Read the full excerpt from the morning shakeout issue #175.
“If you get into that productivity trap, there’s always going to be more work to do, you know?” the writer and artist Austin Kleon told Eddie Shleyner for verygoodcopy.com. “Like, you can always make more. I think that’s why I’m a time-based worker. I try to go at my work like a banker. I just have hours. I show up to the office and whatever gets done gets done.” This short blog post resonated with me as I’ve been trying really hard the past couple of months to adopt a time-based method of working—i.e. setting specific “office hours” for the various things I need to get done throughout the week rather than mindlessly working on whatever strikes my fancy at a given time—which isn’t so easy when you work for yourself, have a lot of people that you communicate with throughout the day, and could feasibly be working on something at all times. The reality of work, regardless of your field, is that there’s almost always more that you could work on, but that doesn’t mean that you should (or need) to work on it. At the beginning of the week, I block off chunks of time on my calendar for when I’ll be coaching workouts, writing training schedules, working on the newsletter, recording or editing the podcast, doing research, making phone calls, replying to emails, etc. I try to stick to those hours as best I can—and the hours vary depending on the day and the week—and while it wasn’t the easiest adjustment to make, this new way of doing things has kept me more organized, helped me to prioritize what’s important in and outside of work, allowed me to do better work, and, most importantly, kept me sane.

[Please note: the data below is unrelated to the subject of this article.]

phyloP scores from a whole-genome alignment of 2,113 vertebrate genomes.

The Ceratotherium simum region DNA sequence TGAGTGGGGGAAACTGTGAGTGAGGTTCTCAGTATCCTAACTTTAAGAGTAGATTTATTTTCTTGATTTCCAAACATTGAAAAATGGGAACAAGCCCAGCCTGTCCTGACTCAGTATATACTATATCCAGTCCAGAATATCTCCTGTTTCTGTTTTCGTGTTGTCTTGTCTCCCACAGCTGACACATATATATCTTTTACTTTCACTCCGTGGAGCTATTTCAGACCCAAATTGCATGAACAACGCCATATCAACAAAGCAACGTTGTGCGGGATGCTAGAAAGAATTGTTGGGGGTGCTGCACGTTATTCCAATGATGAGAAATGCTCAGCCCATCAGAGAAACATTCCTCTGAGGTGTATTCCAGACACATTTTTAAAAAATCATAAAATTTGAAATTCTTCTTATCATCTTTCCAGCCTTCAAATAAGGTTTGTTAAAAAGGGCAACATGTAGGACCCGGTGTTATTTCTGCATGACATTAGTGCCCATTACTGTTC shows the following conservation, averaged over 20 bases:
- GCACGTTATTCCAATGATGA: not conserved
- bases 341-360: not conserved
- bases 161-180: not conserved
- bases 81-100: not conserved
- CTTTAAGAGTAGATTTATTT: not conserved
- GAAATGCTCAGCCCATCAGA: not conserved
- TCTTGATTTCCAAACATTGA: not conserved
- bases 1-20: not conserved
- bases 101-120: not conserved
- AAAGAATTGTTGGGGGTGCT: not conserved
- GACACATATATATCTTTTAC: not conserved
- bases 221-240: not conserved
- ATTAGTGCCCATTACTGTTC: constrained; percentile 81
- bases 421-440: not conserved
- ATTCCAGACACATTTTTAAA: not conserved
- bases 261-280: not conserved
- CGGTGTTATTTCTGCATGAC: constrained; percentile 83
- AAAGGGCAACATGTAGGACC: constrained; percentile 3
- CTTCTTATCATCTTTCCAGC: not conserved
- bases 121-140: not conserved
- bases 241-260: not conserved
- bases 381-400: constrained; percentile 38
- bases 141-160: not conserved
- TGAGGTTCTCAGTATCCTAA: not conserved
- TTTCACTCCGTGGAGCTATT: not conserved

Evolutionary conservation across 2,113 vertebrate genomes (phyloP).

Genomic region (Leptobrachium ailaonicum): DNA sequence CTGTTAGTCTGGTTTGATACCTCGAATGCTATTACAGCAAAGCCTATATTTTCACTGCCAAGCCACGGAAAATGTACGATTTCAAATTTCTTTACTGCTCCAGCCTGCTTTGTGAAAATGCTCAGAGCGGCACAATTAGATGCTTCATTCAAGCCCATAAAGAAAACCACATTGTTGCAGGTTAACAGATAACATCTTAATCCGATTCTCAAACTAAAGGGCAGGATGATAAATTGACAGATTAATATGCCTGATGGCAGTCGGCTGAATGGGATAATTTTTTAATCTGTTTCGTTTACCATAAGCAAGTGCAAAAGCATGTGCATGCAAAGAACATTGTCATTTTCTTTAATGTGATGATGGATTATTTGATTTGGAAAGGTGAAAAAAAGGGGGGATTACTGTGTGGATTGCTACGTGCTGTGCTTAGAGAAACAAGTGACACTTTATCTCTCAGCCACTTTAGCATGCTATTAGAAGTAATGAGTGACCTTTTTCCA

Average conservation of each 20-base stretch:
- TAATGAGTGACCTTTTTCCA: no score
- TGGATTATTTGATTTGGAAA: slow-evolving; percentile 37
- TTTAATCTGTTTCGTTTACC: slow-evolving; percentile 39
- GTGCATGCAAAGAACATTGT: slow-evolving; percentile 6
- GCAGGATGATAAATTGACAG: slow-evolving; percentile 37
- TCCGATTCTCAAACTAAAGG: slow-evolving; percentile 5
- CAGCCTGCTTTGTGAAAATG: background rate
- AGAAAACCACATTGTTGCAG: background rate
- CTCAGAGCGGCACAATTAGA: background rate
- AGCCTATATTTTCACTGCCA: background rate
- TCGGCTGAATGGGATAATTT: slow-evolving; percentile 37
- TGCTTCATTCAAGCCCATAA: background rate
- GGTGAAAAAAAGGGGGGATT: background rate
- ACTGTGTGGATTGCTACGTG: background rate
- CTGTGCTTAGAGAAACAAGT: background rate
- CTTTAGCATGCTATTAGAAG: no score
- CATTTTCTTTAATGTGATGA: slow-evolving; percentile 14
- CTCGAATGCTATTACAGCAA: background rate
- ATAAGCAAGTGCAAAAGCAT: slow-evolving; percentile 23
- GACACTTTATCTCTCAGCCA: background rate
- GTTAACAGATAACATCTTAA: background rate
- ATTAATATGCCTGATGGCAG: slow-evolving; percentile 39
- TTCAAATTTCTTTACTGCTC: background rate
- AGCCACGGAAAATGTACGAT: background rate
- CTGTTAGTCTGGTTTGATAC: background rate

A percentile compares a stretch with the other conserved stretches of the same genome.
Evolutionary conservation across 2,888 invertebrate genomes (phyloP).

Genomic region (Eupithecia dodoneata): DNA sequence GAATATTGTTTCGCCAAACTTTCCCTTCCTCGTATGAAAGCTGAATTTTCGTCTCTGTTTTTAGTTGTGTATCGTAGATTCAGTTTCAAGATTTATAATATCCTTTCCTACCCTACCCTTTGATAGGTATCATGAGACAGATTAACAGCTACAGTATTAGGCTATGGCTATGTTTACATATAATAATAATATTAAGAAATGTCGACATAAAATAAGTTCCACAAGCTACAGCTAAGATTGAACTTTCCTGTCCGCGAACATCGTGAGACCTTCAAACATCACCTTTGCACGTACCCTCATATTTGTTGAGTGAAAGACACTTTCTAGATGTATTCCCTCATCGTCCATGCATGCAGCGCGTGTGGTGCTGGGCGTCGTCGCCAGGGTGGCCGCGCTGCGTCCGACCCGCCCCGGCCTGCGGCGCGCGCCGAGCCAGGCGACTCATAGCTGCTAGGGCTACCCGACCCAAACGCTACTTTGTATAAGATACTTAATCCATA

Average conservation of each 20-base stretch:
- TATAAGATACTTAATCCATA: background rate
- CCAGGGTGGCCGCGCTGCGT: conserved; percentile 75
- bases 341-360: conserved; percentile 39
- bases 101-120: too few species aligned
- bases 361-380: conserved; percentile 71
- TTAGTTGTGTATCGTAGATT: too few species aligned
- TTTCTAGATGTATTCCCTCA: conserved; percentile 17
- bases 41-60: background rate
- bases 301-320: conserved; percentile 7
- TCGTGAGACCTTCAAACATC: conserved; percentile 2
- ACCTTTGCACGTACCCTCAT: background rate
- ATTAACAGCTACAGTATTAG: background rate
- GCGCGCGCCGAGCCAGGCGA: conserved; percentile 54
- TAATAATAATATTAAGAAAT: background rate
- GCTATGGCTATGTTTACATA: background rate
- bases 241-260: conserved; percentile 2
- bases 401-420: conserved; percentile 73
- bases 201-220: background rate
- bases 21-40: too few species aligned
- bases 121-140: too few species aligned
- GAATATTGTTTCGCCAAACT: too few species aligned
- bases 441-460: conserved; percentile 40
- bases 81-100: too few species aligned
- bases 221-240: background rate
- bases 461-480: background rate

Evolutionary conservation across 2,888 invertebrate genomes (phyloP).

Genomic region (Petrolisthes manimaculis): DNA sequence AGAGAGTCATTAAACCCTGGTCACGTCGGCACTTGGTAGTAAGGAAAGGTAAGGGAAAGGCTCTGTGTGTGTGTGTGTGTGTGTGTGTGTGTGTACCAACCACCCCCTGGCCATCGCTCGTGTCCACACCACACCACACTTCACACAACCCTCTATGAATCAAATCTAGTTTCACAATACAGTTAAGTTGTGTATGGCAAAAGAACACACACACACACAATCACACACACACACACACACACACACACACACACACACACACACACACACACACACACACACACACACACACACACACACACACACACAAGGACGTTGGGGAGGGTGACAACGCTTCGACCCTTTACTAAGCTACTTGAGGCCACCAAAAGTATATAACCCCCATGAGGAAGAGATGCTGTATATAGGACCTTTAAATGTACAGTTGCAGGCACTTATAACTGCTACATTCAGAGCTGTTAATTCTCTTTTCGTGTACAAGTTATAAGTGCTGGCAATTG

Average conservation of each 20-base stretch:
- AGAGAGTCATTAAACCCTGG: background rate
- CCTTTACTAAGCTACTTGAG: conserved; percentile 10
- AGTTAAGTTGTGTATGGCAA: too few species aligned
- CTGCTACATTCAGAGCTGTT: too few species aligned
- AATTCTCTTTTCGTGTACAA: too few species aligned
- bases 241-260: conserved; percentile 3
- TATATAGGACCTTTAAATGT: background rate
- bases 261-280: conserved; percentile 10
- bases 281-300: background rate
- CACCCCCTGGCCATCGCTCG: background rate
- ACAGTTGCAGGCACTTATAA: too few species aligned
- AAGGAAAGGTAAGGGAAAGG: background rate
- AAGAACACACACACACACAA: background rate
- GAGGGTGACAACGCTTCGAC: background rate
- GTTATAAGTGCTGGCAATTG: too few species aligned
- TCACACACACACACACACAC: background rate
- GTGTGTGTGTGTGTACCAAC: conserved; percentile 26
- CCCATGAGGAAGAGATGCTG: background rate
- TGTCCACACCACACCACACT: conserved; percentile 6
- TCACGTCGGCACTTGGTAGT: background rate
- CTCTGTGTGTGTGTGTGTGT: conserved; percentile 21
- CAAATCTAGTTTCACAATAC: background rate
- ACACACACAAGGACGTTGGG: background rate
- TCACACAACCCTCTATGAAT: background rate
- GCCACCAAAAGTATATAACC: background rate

When last week’s newsletter arrived in your inbox, Michael Wardian was only halfway through what ended up being a pending Guinness World Record for running ten marathons in ten consecutive days. He covered 262 miles in 29 hours, 12 minutes, and 46 seconds, or 2:55:17 average, on about 20 total hours of sleep (that last fact alone makes me want to take a nap). Wardian ran the first seven on seven different continents as part of the World Marathon Challenge and completed the last three around a certified 5K loop at Hains Point near his home in Alexandria, Virginia, cheered on by local supporters. He covered the last three marathons in 2:50:00, 2:48:43, and 2:44:33, respectively, closing out the final mile under 6 minutes. Oh, and for shits and giggles, on the 11th day, Wardian did not rest. Why rest when you can race a 5K with your dog in 17:01? I’ll get the answer to this question—and many more—later today when I talk to Iron Mike for next week’s episode of the podcast. Stay tuned.
I often wondered why big track meets run by pros also included high school events. That became more clear to me Saturday night in Boston: It’s essential to draw the crowds. Betting could change that. Plus it could change athletes’ lives. Broadcasters would pay more for rights. The USATF could sell its data like all of the other sports leagues, and it could spread the money around.
Darren Rovell, sports business reporter and senior executive producer for The Action Network, wants you to wager on track and field. In fact, he thinks, the sport would benefit from it in a multitude of ways. (more…)